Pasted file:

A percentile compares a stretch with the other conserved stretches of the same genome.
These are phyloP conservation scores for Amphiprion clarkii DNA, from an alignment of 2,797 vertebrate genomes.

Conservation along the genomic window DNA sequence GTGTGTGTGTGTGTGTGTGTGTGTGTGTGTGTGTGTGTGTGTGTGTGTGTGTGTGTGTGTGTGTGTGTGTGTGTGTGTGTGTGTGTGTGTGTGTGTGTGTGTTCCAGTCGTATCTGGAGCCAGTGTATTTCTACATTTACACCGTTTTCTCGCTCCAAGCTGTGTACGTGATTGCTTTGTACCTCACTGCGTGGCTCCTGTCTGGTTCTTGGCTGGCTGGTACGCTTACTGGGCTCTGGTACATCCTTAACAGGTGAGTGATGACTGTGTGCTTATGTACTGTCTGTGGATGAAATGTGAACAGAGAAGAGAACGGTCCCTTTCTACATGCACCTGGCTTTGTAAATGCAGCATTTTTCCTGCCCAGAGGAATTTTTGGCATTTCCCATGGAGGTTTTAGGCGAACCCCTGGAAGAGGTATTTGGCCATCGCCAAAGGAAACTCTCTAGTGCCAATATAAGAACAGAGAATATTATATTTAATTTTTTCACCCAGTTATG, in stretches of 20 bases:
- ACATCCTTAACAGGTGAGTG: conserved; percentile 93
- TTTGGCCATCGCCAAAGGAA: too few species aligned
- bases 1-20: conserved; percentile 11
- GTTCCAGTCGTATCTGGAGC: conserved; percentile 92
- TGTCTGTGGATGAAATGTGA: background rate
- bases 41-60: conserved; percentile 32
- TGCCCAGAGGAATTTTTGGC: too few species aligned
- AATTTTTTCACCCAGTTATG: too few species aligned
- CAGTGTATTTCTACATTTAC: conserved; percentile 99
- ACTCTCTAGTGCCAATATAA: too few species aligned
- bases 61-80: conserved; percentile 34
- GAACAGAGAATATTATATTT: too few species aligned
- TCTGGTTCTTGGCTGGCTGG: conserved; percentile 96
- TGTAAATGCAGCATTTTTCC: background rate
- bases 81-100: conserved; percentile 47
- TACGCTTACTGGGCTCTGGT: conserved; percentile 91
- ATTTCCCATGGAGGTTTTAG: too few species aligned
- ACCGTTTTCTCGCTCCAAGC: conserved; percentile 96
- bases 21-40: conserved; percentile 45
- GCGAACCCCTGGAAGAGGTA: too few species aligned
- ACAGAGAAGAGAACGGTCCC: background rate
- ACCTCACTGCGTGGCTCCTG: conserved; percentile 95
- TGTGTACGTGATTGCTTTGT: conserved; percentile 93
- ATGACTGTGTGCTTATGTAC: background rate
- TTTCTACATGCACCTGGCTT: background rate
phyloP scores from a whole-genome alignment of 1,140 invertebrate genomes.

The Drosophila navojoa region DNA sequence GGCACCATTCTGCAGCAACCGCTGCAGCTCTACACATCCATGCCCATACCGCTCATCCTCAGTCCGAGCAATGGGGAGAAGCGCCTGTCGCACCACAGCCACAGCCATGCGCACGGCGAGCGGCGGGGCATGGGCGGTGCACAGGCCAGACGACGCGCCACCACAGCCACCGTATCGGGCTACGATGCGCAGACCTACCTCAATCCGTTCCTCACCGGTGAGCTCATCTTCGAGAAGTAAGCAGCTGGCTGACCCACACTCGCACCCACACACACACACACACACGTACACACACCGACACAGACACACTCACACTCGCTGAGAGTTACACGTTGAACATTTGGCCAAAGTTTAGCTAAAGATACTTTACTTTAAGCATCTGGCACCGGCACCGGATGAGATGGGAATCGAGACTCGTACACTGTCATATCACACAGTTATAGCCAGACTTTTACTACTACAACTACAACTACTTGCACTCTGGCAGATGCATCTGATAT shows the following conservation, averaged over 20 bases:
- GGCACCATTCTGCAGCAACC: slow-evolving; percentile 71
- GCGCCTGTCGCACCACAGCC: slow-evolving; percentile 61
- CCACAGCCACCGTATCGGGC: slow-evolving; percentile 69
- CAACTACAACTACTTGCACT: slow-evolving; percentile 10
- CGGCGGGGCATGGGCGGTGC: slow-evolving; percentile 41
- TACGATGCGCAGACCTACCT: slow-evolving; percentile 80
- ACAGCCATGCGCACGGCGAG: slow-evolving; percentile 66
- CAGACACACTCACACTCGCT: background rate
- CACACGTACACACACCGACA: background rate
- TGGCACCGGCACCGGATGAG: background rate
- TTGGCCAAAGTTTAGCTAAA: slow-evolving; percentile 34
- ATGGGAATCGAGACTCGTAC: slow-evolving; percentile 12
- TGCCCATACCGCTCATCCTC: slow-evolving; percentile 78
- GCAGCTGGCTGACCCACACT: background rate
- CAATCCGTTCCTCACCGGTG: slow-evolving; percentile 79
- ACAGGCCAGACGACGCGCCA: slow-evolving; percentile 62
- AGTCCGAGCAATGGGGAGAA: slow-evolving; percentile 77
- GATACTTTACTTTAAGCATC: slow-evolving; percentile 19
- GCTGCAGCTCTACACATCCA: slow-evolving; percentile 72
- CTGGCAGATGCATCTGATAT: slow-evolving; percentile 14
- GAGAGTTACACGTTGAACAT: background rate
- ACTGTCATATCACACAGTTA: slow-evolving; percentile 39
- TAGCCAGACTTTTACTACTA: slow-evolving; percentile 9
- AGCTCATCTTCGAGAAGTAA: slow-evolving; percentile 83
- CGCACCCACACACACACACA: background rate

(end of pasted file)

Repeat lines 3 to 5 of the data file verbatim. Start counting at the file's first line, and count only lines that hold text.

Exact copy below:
Conservation along the genomic window DNA sequence GTGTGTGTGTGTGTGTGTGTGTGTGTGTGTGTGTGTGTGTGTGTGTGTGTGTGTGTGTGTGTGTGTGTGTGTGTGTGTGTGTGTGTGTGTGTGTGTGTGTGTTCCAGTCGTATCTGGAGCCAGTGTATTTCTACATTTACACCGTTTTCTCGCTCCAAGCTGTGTACGTGATTGCTTTGTACCTCACTGCGTGGCTCCTGTCTGGTTCTTGGCTGGCTGGTACGCTTACTGGGCTCTGGTACATCCTTAACAGGTGAGTGATGACTGTGTGCTTATGTACTGTCTGTGGATGAAATGTGAACAGAGAAGAGAACGGTCCCTTTCTACATGCACCTGGCTTTGTAAATGCAGCATTTTTCCTGCCCAGAGGAATTTTTGGCATTTCCCATGGAGGTTTTAGGCGAACCCCTGGAAGAGGTATTTGGCCATCGCCAAAGGAAACTCTCTAGTGCCAATATAAGAACAGAGAATATTATATTTAATTTTTTCACCCAGTTATG, in stretches of 20 bases:
- ACATCCTTAACAGGTGAGTG: conserved; percentile 93
- TTTGGCCATCGCCAAAGGAA: too few species aligned